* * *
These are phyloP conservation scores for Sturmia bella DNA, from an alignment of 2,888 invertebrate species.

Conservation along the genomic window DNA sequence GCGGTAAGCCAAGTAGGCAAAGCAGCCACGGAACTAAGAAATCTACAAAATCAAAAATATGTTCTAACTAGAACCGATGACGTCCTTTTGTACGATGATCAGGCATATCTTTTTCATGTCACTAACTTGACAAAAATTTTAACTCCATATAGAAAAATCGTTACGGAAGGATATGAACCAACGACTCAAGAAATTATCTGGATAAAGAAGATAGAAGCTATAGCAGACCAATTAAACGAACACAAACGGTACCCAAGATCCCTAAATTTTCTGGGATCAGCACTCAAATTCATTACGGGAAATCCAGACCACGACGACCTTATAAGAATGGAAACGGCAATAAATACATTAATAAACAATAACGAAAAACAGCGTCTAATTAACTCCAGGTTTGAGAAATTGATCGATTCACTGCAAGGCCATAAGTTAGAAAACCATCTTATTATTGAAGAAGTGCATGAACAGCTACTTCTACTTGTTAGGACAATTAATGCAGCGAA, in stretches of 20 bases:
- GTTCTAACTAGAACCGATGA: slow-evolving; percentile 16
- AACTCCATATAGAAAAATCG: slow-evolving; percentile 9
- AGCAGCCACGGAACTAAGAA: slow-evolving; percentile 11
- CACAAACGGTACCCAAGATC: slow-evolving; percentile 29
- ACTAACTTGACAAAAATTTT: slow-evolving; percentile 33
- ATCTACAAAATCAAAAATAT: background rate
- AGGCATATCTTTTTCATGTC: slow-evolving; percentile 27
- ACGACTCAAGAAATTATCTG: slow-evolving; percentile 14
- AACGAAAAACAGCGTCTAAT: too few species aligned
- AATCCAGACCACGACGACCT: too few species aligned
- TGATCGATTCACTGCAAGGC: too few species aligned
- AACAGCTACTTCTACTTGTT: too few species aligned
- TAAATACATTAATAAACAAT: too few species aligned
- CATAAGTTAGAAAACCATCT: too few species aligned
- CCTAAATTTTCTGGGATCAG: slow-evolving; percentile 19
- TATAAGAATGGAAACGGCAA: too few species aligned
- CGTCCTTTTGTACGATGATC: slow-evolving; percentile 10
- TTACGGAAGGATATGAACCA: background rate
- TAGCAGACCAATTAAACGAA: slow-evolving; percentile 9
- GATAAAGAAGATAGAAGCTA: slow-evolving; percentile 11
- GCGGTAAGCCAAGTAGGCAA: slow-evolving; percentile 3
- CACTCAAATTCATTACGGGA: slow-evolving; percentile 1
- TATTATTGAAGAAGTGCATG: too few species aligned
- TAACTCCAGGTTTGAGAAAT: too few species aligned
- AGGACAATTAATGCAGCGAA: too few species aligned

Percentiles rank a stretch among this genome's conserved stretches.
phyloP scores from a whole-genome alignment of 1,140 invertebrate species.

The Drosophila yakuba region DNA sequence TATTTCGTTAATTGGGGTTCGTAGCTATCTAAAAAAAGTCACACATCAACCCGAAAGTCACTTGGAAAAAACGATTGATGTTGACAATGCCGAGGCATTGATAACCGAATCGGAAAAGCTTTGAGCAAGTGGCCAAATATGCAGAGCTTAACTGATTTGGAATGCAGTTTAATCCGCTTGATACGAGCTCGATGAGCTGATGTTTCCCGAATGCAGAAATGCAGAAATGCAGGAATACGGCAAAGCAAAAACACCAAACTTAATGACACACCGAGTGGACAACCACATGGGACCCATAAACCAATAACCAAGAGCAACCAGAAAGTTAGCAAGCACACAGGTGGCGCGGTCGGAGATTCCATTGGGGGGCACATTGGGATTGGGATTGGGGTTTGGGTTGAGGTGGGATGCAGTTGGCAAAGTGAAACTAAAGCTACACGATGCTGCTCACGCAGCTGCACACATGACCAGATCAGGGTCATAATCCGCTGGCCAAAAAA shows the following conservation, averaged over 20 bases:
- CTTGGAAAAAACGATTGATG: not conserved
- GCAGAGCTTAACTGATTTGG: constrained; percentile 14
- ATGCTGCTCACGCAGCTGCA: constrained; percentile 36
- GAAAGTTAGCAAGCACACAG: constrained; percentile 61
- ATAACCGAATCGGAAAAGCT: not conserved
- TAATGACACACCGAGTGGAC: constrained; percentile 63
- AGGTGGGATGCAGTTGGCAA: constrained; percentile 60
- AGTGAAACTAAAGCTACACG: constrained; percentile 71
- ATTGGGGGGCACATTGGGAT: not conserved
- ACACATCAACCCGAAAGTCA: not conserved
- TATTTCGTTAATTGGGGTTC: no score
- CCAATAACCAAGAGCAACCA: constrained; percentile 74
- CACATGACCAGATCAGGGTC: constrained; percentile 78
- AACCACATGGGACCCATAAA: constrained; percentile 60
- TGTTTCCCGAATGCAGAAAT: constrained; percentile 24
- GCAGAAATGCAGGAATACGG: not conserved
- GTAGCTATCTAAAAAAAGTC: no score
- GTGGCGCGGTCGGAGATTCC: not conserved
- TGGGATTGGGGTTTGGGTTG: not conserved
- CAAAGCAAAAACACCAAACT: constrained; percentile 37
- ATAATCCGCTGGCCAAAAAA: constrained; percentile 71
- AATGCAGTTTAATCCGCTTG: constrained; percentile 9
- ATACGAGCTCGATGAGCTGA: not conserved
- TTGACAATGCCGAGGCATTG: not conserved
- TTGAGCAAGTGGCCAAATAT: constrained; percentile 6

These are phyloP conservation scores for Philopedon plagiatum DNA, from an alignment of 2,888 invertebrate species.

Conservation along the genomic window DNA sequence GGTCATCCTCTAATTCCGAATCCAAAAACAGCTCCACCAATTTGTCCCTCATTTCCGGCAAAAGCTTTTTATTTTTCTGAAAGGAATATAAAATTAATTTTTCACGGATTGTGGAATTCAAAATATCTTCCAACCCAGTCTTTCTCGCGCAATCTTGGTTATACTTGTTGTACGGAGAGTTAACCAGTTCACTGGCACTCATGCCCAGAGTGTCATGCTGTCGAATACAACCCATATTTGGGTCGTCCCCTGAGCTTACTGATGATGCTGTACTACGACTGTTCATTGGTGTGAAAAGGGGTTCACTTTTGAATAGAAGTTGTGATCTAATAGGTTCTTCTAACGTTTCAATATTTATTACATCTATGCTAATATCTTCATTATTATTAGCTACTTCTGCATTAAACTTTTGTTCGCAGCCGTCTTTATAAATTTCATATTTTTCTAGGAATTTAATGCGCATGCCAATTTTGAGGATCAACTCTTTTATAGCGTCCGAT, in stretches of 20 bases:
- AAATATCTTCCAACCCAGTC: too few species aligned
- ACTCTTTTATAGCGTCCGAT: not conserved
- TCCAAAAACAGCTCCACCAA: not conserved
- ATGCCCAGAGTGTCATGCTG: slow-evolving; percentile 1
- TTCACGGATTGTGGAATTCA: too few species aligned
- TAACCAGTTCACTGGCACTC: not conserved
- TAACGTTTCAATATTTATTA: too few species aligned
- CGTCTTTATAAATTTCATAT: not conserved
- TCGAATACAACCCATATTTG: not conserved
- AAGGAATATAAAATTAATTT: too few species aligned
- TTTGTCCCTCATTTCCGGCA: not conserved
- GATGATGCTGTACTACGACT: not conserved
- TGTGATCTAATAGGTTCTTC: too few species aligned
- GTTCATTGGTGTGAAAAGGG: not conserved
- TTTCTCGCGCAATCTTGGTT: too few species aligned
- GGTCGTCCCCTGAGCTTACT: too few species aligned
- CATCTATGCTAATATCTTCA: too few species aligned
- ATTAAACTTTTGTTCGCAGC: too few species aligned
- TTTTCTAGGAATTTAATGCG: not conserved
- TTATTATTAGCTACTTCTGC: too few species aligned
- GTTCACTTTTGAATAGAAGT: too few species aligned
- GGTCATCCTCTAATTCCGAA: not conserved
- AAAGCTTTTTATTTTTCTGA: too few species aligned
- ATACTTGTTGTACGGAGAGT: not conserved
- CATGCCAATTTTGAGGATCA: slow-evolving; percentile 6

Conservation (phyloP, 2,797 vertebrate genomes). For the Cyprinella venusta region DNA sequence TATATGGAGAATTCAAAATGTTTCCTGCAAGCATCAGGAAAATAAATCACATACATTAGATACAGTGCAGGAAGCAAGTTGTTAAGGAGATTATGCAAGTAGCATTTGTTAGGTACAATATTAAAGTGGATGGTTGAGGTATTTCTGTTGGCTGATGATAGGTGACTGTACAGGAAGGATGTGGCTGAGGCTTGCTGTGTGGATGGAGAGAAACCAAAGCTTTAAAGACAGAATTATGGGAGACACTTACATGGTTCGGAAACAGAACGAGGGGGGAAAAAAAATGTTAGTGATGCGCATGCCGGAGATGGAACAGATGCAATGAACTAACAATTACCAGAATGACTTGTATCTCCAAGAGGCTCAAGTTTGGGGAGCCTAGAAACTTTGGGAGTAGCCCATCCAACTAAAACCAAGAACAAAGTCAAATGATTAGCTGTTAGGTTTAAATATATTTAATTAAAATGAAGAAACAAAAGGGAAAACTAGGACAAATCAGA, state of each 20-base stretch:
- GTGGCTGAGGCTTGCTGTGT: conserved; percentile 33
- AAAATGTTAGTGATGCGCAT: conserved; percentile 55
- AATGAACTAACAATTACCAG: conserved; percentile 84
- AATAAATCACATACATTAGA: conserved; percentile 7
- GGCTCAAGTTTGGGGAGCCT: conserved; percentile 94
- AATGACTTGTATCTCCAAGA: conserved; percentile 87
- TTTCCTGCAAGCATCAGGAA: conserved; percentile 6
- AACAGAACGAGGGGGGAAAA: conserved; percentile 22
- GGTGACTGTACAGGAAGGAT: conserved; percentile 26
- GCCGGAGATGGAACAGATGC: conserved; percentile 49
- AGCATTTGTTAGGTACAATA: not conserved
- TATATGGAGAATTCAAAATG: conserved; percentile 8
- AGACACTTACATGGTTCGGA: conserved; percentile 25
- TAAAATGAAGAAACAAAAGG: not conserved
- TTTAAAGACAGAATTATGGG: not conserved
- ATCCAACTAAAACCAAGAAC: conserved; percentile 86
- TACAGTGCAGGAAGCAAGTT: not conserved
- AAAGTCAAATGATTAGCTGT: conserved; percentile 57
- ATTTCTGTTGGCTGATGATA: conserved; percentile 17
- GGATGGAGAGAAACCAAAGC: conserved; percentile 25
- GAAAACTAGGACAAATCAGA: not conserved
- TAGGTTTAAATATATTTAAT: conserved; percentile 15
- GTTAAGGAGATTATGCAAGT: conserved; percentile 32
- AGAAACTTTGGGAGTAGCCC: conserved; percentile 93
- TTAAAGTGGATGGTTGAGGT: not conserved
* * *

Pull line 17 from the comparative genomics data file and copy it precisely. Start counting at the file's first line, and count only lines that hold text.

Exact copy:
- CCTAAATTTTCTGGGATCAG: slow-evolving; percentile 19